When we think of chariot races in ancient Rome, the first thing that comes to mind is Circus Maximus. But the “Great Circus” was not the only racetrack existing in ancient Rome. Many of you probably remember that Emperor Caligula also started building his hippodrome in the Vatican (the work was finally completed by Nero). A memento of him is the obelisk currently standing on pl. St. Peter. Recently, I also wrote about the Maxentius Hippodrome on the Appian Way.
But there was another great hippodrome in Rome, which today is neither as famous as the Circus Maximus nor as well preserved as that of Maxentius. This is the race track used by one of the most flamboyant Roman emperors, called Elagabalus. We are talking about the so-called Circus Varianus.
Circus Varianus was probably built by Emperor Caracalla at the beginning of the 3rd century CE. The hippodrome was located between the present basilica of Santa Croce in Gerusalemme (on this side were carceres – stables) and Via Alcamo. It was almost as long as Circus Maximus and measured 565 meters in length! Of course, it was a private arena, so it did not have as large an audience as the circus between the Palatine and the Aventine. Although erected by Caracalla, the hippodrome at Santa Croce is associated primarily with Elagabalus, who reigned in the years 218-222 CE. Besides being an avid fan of chariot racing, Elagabalus was one of the most eccentric rulers ever to rule Rome. Even the black legend of Nero and Caligula pales in comparison to the descriptions of what happened in his time. A twisted sense of humor, sexual excesses (both heterosexual and homosexual), declared intentions to change sex, entrusting the actual power to his mother and grandmother – all this could not win Elagabalus the sympathy of his subjects.
Elagabalus slightly rebuilt the building erected by Caracalla. Among other things, the hippodrome was slightly shortened, and towers similar to those in the Circus Maximus were added at carceres. Probably Elagabalus put a small obelisk in the middle of the spina. Unlike the obelisk erected by Augustus in the Circus Maximus and by Caligula in the Vatican, the obelisk of Elagabalus was relatively modest and not so ancient in origin. It was forged just a few decades earlier in the time of Hadrian, who wanted to commemorate his prematurely deceased favorite Antinous. It is disputed where Elagabalus took the obelisk: according to one theory, it was to be taken from the temple of Antinous in Egyptian Antinoopolis, according to the other – from the area of Hadrian’s villa in Tibur (now Tivoli). The theory with Hadrian’s villa speaks to me. Why would Elagabalus bring a relatively young and not very impressive obelisk all the way from Egypt, when there were many older and larger obelisks in Egypt? It would be much simpler to carve a new obelisk in place. The only explanation would be if there was another one relatively nearby, already ready, which would not require excessive effort to bring to Rome.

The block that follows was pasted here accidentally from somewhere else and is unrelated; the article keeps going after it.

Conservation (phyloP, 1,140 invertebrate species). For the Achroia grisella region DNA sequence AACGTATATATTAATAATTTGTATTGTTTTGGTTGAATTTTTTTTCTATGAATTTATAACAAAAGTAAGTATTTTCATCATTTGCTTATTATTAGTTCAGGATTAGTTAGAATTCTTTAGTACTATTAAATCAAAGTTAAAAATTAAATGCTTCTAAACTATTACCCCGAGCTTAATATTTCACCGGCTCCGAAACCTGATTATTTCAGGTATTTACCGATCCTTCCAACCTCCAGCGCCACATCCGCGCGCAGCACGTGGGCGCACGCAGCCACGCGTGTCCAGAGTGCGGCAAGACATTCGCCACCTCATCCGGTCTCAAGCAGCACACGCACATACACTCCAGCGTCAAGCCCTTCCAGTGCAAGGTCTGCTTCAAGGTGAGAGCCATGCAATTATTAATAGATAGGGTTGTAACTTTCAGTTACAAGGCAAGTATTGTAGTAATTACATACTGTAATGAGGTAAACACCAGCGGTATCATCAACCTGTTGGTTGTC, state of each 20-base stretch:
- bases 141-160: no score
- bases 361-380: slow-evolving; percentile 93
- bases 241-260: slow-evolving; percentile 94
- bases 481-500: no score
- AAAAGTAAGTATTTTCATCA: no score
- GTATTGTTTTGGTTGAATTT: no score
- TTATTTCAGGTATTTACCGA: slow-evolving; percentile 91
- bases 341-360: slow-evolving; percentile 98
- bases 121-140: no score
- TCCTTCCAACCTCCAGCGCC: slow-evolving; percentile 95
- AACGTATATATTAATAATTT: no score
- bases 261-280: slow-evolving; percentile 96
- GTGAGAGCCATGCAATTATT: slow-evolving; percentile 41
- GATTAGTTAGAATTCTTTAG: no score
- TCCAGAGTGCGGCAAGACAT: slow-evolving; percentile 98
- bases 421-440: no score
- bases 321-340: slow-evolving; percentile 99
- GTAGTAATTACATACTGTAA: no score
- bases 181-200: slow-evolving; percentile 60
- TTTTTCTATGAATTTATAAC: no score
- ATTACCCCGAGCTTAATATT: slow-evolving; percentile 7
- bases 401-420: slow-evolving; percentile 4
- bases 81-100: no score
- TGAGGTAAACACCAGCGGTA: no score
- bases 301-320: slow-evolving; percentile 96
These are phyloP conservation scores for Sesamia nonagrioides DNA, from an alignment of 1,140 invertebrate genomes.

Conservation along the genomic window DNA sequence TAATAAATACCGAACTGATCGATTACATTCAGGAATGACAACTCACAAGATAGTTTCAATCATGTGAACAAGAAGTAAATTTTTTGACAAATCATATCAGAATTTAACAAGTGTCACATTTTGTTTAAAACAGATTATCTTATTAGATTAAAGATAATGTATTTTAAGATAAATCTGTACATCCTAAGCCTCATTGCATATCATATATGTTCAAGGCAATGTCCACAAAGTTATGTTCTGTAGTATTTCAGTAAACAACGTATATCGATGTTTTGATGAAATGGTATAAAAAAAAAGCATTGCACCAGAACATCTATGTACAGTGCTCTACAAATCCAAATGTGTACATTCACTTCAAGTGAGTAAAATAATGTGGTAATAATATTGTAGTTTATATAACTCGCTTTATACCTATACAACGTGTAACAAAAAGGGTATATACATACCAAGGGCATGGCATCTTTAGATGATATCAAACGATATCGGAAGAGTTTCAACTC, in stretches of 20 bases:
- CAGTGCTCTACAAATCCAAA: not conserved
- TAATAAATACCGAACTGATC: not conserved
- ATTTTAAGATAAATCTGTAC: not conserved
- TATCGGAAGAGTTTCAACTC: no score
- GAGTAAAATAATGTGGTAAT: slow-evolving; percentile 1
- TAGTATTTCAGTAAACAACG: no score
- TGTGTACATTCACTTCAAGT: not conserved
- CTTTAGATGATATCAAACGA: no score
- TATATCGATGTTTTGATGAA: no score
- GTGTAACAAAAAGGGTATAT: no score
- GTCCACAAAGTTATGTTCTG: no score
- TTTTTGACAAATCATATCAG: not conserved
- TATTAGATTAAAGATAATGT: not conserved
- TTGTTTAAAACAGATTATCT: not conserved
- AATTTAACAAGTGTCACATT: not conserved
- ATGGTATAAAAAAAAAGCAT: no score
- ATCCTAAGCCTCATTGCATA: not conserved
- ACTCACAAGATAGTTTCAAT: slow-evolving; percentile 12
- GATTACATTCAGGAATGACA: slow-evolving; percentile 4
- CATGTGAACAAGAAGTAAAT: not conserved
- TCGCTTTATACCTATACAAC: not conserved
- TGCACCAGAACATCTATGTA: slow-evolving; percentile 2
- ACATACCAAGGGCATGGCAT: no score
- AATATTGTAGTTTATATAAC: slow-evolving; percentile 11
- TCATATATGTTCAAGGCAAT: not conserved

Circus Varianus served its function for a relatively short time. Already in the years 272-282 (i.e. about 60 years after Elagabalus), the threat of barbarian invasions made Rome surrounded by powerful fortifications (the Aurelian Wall). In the area of today’s Santa Croce in Gerusalemme, the course of the wall was set exactly across the Circus Varianus, which meant that most of the hippodrome was outside the walls. Only a small fragment of the carceres remained inside. The circus divided in this way completely lost its functionality, although I suppose that during the construction of the defensive walls it probably stood unused anyway (otherwise it seems unlikely that any emperor would allow the construction of a wall on its territory). Gradually, the building became a source of demolition building material. On the plans of Rome from the 16th century, only orchards are marked in this place, which suggests that no trace of the hippodrome was visible at that time.
The remains of the Circus Varianus are not easy to find today on contemporary plans of Rome. You have to have an eagle’s eye to see them on GoogleMaps. Excavations near the Basilica of Santa Croce in Gerusalemme have uncovered fragments of the foundations of the stands and starting boxes, as well as one of the towers. The modern Aqua Felice aqueduct runs partly in the footsteps of the former hippodrome. However, the most tangible trace of the Circus Varianus in modern Rome is the obelisk that Elagabalus set up on its spin. Currently, you can see it on Pincio Hill. It is not tall – it is not even 10 meters high, so compared to the huge obelisks brought to Rome from Egypt, it is only a dwarf.